My next stop was a short hike to both the Bell’s Overlook and the North Head Lighthouse. While hiking to Bell’s Overlook, I noticed a lot of ripe salmon berries, so I had a tasty snack along the trail. I also discovered an old water tower and an old bunker. The only think I didn’t like about this trail was that it didn’t connect to the trail to the lighthouse like I thought, so I had to backtrack. I made the best of it, though, and sat on a bench for a while, listening to the birds. I was able to identify a very fast flying, tiny bird using the Merlin app, then verifying it’s call with iBirdPro. It was a Wilson’s Warbler and there were dozens flitting through the trees. I even recorded one of them and uploaded it to Sound Cloud.

After an early dinner, I crawled in my tent and went to bed by 8:30pm. I slept hard, waking only once to use the bathroom and woke up at 6am.

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Rusted haul of the Peter Iredale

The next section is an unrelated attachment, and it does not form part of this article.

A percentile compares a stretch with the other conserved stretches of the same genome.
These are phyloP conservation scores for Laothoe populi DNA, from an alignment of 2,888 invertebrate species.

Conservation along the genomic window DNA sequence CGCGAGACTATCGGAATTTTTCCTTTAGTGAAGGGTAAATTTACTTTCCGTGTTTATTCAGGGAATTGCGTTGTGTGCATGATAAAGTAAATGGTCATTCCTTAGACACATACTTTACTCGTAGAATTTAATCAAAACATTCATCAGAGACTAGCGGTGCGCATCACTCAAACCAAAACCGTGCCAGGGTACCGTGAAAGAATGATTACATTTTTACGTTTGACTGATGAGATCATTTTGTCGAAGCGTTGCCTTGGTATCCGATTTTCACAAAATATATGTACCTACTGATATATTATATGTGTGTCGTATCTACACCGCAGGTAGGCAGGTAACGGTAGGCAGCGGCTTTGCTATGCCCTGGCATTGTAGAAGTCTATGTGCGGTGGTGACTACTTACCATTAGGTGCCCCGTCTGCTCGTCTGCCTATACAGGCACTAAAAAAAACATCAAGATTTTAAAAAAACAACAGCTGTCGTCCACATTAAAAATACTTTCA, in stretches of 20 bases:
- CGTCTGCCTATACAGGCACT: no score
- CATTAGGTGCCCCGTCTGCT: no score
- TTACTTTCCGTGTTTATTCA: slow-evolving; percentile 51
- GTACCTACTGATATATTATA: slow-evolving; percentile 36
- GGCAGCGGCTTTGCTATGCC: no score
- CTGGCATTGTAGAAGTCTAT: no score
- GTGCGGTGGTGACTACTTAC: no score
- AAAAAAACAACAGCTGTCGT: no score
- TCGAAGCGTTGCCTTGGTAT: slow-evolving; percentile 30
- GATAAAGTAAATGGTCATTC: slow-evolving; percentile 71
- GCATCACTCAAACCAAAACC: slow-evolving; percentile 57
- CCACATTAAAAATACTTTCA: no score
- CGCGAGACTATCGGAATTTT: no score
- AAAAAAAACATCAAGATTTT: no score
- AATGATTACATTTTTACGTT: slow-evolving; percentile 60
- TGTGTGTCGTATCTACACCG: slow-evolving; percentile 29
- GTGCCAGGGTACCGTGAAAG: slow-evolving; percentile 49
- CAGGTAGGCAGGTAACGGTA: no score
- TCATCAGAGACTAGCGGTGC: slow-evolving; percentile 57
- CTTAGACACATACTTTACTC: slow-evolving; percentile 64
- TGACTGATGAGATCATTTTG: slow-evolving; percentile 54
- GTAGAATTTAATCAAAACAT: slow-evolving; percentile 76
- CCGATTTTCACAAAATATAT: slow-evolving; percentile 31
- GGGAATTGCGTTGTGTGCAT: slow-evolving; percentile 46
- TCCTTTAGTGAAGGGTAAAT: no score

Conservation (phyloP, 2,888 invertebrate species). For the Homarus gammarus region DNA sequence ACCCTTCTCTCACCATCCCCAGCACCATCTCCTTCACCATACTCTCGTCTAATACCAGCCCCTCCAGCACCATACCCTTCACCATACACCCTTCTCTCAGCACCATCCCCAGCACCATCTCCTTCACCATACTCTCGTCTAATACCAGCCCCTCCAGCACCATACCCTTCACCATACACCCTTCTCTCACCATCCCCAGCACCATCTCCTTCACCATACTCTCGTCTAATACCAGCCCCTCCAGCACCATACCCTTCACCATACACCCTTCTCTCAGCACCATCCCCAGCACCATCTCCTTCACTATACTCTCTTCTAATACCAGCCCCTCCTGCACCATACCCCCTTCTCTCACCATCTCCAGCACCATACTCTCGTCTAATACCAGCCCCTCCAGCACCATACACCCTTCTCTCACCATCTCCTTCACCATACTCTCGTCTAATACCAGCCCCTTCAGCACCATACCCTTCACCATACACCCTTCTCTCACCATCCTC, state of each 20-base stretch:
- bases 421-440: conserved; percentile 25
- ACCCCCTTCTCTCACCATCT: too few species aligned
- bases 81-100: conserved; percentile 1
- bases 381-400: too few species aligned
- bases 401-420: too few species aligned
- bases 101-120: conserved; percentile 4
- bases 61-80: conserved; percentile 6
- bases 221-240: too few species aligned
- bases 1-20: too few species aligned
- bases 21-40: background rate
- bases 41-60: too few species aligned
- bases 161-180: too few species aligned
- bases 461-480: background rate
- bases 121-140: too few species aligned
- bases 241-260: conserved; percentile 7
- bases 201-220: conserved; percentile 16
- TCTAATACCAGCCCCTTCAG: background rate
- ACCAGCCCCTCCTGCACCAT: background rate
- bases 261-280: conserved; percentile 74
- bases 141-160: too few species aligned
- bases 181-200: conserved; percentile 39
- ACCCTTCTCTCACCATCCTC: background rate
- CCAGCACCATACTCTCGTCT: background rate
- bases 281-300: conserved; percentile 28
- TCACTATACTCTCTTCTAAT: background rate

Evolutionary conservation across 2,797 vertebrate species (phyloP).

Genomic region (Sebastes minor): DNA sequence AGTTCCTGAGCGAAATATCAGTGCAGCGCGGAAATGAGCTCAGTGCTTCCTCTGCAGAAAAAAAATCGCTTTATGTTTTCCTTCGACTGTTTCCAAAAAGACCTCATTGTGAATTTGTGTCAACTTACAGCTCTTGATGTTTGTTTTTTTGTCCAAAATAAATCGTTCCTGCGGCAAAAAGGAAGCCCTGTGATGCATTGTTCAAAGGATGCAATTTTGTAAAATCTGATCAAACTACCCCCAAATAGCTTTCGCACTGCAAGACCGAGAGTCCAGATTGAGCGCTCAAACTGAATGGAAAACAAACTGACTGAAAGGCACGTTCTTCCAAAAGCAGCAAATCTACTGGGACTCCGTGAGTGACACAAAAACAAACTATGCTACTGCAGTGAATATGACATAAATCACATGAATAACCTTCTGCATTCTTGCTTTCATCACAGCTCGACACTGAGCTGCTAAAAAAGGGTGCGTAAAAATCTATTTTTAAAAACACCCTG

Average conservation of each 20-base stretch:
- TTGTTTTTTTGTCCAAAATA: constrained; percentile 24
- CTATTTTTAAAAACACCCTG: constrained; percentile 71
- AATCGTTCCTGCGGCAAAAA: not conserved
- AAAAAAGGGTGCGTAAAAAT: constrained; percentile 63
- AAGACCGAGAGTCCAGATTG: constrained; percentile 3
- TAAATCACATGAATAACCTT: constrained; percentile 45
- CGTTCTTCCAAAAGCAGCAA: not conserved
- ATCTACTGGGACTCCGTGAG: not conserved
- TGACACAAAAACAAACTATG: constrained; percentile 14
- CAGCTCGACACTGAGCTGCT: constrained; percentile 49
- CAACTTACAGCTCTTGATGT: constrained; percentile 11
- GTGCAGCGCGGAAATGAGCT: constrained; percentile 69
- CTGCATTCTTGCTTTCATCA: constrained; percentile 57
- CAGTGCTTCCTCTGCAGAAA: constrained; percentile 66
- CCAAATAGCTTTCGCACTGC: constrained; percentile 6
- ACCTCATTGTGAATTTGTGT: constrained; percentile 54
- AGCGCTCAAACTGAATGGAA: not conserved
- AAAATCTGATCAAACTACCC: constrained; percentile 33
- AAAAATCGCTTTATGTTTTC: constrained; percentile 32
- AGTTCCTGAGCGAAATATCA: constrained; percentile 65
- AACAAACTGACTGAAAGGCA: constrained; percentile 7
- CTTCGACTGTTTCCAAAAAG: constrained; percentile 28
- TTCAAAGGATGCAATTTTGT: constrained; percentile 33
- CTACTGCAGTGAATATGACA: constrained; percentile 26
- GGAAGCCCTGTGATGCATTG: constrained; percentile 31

I decided not to cook breakfast and made a stop in Warrenton, OR to get gas and grab some food, before pressing on to the wreck of the Peter Iredale. TheĀ rusted steel skeleton of a ship ran ashore in 1906 & is a popular site in Fort Stevens State Park. Since I got there early, there were no kids climbing on it and I was able to get some decent photos, even though the sky was cloudy and gray.

After leaving Warrenton, I drove along Hwy 101, which is a scenic byway, stopping to take photos along the way. Since the tide was in, I didn’t bother stopping at Canon Beach since it’s a long walk on the beach to get to Haystack Rock (best during low tide). Instead, I went to Ecola State Park and checked out the views.

I had to laugh at this little boy with his poop shaped floatie with his butt crack showing!

In the afternoon, I met up with Debra, another Mountaineer member at Devil’s Lake State Recreation Area and set up camp. The campground was pretty much in the town of Lincoln City. It turned out that the town was having a kite festival, so traffic was really bad, taking a very long time to even drive one block. Debra and I decided to forego the hike at Dean Creek and battling traffic, so we stuck to the campground, walking to the lake, sitting and listening to birds, and just chatting.

As evening approached, I asked Debra to join me for dinner. I made a recipe from the WTA’s monthly magazine. It was vegetarian, but it quite filling and tasty. It was a soup with a miso base, mushrooms, edamame, seaweed, buckwheat soba noodles and some Japanese seasonings. Here’s the recipe for Backcountry Soba.